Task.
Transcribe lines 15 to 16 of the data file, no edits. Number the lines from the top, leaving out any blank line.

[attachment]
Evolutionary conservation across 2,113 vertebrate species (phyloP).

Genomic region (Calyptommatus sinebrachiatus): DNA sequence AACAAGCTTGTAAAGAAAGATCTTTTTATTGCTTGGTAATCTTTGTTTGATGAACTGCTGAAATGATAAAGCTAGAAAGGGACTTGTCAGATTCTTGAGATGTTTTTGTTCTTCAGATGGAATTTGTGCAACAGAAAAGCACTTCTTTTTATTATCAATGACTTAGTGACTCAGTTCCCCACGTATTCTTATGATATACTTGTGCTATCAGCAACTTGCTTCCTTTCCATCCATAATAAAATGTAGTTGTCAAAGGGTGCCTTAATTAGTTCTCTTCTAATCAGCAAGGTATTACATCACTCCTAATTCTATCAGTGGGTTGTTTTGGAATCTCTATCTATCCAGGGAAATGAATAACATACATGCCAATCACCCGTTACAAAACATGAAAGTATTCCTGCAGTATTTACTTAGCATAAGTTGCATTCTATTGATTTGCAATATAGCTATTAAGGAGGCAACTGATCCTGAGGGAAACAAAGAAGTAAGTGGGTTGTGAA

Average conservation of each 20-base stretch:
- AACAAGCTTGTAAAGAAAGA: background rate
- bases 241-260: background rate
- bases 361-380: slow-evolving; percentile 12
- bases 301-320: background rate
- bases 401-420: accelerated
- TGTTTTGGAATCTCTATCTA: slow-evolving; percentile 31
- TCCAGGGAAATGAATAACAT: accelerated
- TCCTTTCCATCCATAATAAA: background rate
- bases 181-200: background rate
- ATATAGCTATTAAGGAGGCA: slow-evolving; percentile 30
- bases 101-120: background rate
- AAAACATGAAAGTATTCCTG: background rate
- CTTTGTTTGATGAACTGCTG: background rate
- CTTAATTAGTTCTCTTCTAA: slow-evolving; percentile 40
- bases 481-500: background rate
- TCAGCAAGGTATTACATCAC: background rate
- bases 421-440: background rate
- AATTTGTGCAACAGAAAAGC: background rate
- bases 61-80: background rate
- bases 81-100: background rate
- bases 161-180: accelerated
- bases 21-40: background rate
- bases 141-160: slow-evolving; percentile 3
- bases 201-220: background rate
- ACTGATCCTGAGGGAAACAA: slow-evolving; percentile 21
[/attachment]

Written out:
- AAAACATGAAAGTATTCCTG: background rate
- CTTTGTTTGATGAACTGCTG: background rate